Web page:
Hi! I want to share something with you.
When I was growing up, there was someone for whom my efforts were never good enough. The super-high standards in my family made me try harder, but they also made me languish in the perpetual failure of never enjoying accomplishment.
Yes, I know I’m nearly 44, but I’m not over it.
While I was writing under deadline, I didn’t enjoy the book releases because there was always another deadline, another disappointing number I could find somewhere to kill my joy. Being critical of myself is familiar. Dare I say it’s my comfort zone? Damn right old habits are hard to break.
I teach pastry arts at a local community college. Usually I teach Intermediate, but this semester, I’m also teaching Intro. Intro is the students’ first taste of the program and sometimes their first experience in a professional kitchen. For a few, this class is the first time they have baked ANYTHING from scratch. Since I am as driven in the kitchen as I am in writing, I wrote a marvelous production schedule. And we got behind (always happens). I was frustrated, mostly with myself. A very familiar feeling when I teach any class because I inherited high standards. High expectations. Many of my students grow to appreciate that and come back to thank me…but it’s frequently rough for all of us DURING the class.
One night, I dismissed class on a frustrated low note, but I came in the next night armed with a game plan for that night and a better game plan for the night before, explaining how I made the wrong choice early in class by assigning them the wrong recipe to do first. I laid out what would have been a better way to approach the night’s work. See, I do love teaching. And I really love baking. And most of all I love eating pastries. The biggest thing I share with my students is my passion, but somehow that gets lost in my gotta-get-the-work-done-so-we-can-talk-about-how-we-could-have-done-it-better attitude. It’s never good enough. Never a triumph. Even I can’t fail to see the pattern.
While I was sharing my ideas for how we could do it better, two things happened;
- I exposed my vulnerability, the fact that I KNOW I don’t know everything, and that I don’t always get it right the first time, either. (Brené Brown, the vulnerability badass, would be so proud!)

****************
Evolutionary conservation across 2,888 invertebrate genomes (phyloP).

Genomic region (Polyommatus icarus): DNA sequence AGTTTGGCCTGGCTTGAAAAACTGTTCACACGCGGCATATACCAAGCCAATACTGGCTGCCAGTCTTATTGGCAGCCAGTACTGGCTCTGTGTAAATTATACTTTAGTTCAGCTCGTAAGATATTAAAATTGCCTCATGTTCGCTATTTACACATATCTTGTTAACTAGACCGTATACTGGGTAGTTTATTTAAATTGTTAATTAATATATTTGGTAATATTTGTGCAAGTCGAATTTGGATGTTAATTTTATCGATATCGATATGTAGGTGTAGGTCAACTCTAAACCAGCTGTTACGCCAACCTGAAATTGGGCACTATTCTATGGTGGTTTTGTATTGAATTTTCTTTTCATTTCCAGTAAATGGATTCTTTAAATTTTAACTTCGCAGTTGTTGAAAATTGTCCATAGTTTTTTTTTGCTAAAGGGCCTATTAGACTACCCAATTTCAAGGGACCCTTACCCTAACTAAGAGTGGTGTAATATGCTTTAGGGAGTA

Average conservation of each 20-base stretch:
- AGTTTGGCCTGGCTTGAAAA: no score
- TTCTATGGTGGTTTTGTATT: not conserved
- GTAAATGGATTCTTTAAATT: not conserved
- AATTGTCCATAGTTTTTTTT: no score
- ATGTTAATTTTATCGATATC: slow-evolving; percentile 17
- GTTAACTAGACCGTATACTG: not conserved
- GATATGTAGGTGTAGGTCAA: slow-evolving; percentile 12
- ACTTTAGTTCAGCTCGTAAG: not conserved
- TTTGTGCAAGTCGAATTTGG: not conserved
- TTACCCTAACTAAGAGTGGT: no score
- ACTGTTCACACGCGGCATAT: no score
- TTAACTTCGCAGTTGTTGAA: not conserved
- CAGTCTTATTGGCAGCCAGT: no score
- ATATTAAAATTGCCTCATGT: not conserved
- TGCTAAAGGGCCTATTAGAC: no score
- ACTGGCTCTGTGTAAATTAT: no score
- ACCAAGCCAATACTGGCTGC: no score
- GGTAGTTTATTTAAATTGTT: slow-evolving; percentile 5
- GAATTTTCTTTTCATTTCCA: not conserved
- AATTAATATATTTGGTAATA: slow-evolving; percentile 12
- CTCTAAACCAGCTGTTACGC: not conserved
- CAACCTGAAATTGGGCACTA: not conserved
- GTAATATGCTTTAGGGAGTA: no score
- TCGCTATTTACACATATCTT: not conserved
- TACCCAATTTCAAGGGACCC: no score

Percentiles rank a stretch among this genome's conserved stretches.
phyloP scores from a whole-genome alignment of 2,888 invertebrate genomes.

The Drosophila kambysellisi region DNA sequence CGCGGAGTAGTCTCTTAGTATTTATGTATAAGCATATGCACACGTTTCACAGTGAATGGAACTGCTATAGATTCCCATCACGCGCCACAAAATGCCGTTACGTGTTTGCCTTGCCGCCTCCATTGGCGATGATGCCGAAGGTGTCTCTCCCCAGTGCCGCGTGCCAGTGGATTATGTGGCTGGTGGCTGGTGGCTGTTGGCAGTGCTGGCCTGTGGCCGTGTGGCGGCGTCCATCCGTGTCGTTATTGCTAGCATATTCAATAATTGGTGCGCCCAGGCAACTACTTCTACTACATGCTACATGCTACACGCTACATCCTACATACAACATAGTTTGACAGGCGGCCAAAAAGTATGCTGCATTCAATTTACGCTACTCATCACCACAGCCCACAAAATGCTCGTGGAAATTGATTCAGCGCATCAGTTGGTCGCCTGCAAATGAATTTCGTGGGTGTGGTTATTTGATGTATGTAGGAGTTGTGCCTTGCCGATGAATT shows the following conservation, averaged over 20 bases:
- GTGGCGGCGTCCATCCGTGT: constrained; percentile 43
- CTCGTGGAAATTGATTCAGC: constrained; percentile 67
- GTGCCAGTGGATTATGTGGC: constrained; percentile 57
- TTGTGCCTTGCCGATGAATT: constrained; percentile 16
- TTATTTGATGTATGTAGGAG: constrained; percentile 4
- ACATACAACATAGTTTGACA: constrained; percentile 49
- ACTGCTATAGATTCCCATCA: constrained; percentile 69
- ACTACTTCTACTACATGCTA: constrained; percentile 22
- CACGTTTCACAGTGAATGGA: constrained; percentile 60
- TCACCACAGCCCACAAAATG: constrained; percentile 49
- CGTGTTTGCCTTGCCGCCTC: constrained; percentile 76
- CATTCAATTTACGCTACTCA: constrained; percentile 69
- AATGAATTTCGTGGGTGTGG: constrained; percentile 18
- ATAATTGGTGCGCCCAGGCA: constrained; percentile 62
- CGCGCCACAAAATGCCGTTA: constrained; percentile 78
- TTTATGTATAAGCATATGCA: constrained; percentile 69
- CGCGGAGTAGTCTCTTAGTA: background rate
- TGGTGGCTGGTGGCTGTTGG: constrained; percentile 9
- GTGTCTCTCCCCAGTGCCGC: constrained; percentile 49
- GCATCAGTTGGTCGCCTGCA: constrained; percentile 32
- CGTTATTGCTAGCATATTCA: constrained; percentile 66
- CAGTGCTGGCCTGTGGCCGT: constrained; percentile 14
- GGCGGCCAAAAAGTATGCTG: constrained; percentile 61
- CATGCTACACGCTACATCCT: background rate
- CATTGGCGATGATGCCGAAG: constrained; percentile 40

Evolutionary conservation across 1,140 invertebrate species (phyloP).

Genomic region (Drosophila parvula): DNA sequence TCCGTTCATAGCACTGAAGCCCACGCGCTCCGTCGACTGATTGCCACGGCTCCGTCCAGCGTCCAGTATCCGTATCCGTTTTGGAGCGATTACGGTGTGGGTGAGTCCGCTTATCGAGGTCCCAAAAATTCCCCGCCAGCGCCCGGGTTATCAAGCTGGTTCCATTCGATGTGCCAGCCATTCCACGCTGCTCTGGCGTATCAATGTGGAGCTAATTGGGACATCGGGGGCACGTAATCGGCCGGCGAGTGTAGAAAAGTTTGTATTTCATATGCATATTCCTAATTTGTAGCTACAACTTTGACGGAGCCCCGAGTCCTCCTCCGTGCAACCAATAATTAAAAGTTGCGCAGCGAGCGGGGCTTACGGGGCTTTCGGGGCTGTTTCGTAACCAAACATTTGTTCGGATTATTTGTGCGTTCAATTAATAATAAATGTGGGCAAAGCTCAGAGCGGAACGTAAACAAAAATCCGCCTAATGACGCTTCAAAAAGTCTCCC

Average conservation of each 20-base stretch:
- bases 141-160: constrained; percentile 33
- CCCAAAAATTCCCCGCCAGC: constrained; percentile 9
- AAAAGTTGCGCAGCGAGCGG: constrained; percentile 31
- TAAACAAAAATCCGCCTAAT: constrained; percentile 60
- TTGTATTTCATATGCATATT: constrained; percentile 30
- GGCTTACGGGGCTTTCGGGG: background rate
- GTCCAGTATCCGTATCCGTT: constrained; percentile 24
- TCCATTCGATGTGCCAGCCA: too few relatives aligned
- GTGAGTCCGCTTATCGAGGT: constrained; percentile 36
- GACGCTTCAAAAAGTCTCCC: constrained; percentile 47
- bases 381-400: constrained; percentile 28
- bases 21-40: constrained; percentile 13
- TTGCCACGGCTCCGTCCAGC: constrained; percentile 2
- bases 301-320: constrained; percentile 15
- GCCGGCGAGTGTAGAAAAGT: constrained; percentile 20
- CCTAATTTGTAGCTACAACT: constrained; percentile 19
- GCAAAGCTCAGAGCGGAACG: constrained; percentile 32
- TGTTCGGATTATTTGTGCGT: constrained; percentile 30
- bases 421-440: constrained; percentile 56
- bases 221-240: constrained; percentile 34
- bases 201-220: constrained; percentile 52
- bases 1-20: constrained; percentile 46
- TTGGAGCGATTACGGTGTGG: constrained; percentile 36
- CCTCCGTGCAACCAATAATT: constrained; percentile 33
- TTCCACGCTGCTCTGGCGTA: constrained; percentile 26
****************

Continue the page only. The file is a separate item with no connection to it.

- Someone asked about chocolate cheesecake.
And we connected.
I put my website on the projector screen so I could share my chocolate cheesecake recipe with them. I’m passionate about the recipes I put in my books. They are usually recipes I’ve been using for years and years. In fact, I’ve been making that particular cheesecake (featured in SCRUMPTIOUS) since I discovered it in 1996! I ended up showing them several of the dessert recipes on my website. They also got a good look at Russ Donovan’s bare chest on the cover of IMPULSE CONTROL, and, boy, we really connected over that, lol! In those moments, I stopped being the PITA driving them through recipe after recipe and pointing out faults in the name of learning and became a passionate person. We had a great night in the kitchen that night, and I realized I could teach them more by taking things a little slower. If we all enjoyed the process, then I would be doing my job well. Because, yes, I’m supposed to teach them how to bake, but I also want to inspire them to love what we do. If you aren’t enjoying the process, the actual time you spend doing what you do, then what’s the point? Some people have good answers for that question. Like: I make a shit ton of money. Or: I’m saving the world. But I don’t have a good answer for why I make myself miserable. I have a choice. Neighborhood BFF Melissa shared a meme on FB the other day: Happiness is an inside job. I LOVE THAT!
So I’m taking things slower on the writing front. I don’t have much time to devote to writing when I’m teaching. I always have the thought, “If I’m teaching at night, I have all day to write,” and it never works out. Because if I’m teaching every night, I have a lot of other things to get done during the day, too! It’s OK. I’m writing a book. That’s good enough. I’m also taking things slower in the kitchen, and everyone seems to be enjoying the process a bit more. I’m telling that insistent little voice that drives me to assign another recipe the second someone’s hand are idle…to fuck off. They are becoming better bakers. Good! Enough!
I’m good enough. You are good enough. We get to decide that for ourselves. We get to define our happiness and success. We are “good enough” simply because we ARE. It’s that easy. And really difficult at the same time. But in those moments when I feel the most weighted down by my own expectations, and I shrug them off and recognize the work I have done is GOOD and ENOUGH?
Multiple times a day because that shit takes practice. 🙂
Happy March, everyone! XOXO ❤